$25 on all dogs that are over the age of 5 years: Older animals require more emotional and medical attention than younger pets, and finding new homes for them can be challenging. Thanks to a generous Maddie's Fund grant, we are able to reduce the cost of adoption to only $25 on all dogs that are over the age of 5 years in hopes that they will find wonderful homes quickly. The added stress of shelter life can be especially hard on older pets, and finding good homes for them as quickly as possible is a priority.
Added Benefits of Adopting an Older Pet Calmer temperments: Older pets are less likely to have that crazy puppy/kitten energy that can challenge even the most patient of pet owners! Older pets often enjoy just hanging out with their people or going for quiet walks.
What you see is what you get: You know how big the dog is going to get (he's already full grown) and you know his temperament.
Many older cats and dogs are already good house pets: They're housetrained/litter trained, know what they should (or shouldn't) chew, and are happy to find a soft place to nap. And they're happy to share their nap time with their people, too.
You give a deserving pet a loving home: Every animal needs love, even older ones. They still have lots of love to give and deserve a family that will return that love.
Homes Suitable for Older Pets: There's no easy answer to figuring out what kind of home is best suited to an older pet. Senior pets' personalities and abilities are as varied as younger dogs (and people)! Some of the things to consider, though, include:
Easy access around the house: It's easier for older pets with joint or mobility problems if they don't have to navigate a lot of steep stairs. There are ways around this, of course - many companies these days manufacture ramps that will help dogs and cats climb onto their favorite couches, beds, etc.
Quieter household: Young, rambunctious children or dogs (or other pets) might not be the best fit for a senior pet that enjoys his sleep!
Families willing and able to care for an older pet: This includes time, effort, and finances. Many cats and dogs live to a ripe old age, happy, active, and with only minor health issues. However, if the aging process starts to catch up with the pet, his family should be willing and able to put in the extra effort and money into his care.
Older Pet Health and Financial Considerations: Many people believe that older pets automatically come with health problems. While it's true that older animals, just like older people, may have health issues to consider that younger animals might not, we should note that younger animals can have health issues too. Being young doesn't always mean perfect health, unfortunately. Taking care of health issues is just a part of being a pet owner!
Health Issues in Older Pets should be taken into consideration because they will affect the adoptive family too. It's always best to go into an adoption with as much information as possible so that you are prepared for additional care or costs that might occur. Older pets that have been surrendered to humane societies or rescue organizations by their previous owners may have more information available about them.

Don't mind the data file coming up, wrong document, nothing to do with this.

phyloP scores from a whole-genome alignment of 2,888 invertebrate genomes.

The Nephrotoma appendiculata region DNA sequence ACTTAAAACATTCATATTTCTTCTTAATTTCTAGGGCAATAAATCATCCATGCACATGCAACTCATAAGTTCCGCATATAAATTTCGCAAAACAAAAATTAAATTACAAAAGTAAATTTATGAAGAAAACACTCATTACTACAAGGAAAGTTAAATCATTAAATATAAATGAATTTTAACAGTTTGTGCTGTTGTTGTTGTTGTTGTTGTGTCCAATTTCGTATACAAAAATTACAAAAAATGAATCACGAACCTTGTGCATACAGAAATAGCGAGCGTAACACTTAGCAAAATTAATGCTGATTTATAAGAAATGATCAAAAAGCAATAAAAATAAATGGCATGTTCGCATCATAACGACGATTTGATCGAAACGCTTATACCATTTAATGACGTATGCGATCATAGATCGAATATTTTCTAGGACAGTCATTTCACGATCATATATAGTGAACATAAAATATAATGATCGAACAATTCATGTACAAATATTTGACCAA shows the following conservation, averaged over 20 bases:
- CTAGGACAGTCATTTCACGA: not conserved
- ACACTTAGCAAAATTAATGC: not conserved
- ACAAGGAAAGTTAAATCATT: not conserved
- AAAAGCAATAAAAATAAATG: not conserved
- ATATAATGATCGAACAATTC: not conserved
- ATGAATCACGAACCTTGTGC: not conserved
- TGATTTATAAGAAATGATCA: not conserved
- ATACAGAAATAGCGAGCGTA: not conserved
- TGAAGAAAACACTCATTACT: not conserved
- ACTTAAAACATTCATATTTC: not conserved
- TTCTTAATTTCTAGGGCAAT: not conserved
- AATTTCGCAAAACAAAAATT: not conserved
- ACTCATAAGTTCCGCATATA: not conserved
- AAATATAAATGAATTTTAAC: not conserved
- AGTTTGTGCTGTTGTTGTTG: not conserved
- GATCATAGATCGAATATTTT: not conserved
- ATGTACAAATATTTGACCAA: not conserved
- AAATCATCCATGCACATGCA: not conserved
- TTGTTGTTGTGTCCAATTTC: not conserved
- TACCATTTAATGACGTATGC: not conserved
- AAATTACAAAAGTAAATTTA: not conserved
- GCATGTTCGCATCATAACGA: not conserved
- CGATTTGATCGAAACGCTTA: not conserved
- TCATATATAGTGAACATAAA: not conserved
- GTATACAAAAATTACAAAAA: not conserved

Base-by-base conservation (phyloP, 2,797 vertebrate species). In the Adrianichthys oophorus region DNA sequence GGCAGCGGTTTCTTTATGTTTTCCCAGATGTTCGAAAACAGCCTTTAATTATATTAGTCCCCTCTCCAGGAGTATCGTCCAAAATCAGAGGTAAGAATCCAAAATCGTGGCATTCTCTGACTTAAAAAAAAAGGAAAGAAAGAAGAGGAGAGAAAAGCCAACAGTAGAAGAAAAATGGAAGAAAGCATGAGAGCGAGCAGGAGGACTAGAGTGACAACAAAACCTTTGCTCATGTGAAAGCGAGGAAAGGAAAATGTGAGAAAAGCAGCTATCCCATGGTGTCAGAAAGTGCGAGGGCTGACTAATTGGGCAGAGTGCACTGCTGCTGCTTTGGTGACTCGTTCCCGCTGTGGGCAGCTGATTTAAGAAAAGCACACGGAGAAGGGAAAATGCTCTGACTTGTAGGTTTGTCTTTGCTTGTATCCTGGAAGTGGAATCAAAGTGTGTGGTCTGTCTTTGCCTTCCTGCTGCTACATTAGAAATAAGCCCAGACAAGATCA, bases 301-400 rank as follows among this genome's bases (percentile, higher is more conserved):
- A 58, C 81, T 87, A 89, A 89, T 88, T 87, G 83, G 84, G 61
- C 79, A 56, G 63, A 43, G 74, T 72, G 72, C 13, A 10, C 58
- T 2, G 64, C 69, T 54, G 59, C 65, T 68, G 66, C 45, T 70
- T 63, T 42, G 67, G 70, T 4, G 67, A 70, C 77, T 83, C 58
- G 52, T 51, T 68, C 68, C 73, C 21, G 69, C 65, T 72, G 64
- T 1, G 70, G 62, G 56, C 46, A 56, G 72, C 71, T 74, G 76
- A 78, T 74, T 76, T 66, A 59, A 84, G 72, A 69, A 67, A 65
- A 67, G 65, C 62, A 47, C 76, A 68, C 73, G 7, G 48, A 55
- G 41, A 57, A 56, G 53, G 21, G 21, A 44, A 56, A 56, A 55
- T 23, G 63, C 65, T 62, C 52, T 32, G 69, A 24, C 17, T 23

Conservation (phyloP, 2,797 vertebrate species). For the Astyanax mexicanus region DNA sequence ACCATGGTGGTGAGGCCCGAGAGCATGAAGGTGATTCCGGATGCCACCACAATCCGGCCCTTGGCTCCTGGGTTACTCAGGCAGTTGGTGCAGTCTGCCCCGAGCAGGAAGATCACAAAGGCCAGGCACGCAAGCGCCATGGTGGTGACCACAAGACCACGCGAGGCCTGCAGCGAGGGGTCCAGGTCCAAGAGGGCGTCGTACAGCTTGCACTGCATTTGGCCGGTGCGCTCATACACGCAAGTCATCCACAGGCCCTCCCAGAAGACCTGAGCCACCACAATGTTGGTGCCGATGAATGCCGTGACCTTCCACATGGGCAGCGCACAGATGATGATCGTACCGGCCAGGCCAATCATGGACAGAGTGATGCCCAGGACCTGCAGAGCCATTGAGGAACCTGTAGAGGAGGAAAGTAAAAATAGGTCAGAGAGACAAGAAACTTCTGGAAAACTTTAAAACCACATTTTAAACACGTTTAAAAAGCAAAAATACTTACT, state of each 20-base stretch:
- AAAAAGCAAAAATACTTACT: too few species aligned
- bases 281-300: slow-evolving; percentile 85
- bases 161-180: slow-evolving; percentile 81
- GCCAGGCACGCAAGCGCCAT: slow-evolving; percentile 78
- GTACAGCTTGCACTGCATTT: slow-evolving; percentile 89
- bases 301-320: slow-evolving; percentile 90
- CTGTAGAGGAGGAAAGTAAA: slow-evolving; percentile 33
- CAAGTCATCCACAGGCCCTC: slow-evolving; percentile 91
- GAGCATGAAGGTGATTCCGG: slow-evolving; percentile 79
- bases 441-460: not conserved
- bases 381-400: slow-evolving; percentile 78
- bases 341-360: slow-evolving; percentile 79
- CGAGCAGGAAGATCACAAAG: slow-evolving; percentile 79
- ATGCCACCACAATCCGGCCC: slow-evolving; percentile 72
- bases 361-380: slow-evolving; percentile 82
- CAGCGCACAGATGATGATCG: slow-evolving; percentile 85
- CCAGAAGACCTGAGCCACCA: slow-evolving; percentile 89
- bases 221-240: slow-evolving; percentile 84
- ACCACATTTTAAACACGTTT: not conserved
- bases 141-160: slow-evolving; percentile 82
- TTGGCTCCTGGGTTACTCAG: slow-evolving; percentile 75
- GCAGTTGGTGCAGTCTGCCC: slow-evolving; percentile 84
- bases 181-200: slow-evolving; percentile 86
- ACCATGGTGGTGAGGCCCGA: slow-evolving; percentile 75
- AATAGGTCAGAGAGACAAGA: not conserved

Treating illness or injury always comes with a financial responsibility too. The adoptive family should be prepared to manage any known health issues their new friend has, as well as any that might be found (or might develop) as they continue to age.
Many older pets continue to lead active and healthy lives. Watching them happily basking in their retirement years is a great joy!
Can Older Pets Bond With New Families? So many times I've heard people say, "I want a puppy because it will bond with our family." They worry that older dogs won't be able to bond with someone new. There's no need to worry. Older pets do bond - and bond very tightly with their new families, just as much as younger pets bond. People who have adopted senior pets often remark that their pets seem to understand that they've been given another chance and are grateful to have loving homes! Bonding with any pet takes time and effort (although sometimes a pet and a person will hit it off right away). With an older pet who's led a full life before meeting you, it might take a little longer. Remember, he could be missing a family he's lived with for many years, or if he was mistreated in the past, he might take longer to form that bond. But once a pet learns to trust you, that bond will be close. Some of the things you can do to help your older pet adjust include:
Use your scent. Give him an article of clothing that you've been wearing (don't wash it), and let him sleep with it. Put it somewhere that he associates with comfort, like his doggy/kitty bed. He'll learn to associate comfort with you too.
Spend time with him. Just sit with him and pet him; gently groom him; or take him for a walk or play-time at the lake. Let him learn that being with you is a fun & positive thing to look forward to.
Let him sleep near you. Ok, not everyone likes to have a dog or cat hogging the whole bed (and some dogs don't like sleeping on the bed since it's so hot and crowded)... but make up a big, comfy sleeping area / doggy bed in the bedroom with you.
Older pets deserve a good home just like the younger pets do. The goal of the Old Friends Pet Program is to find loving homes for our older homeless pets.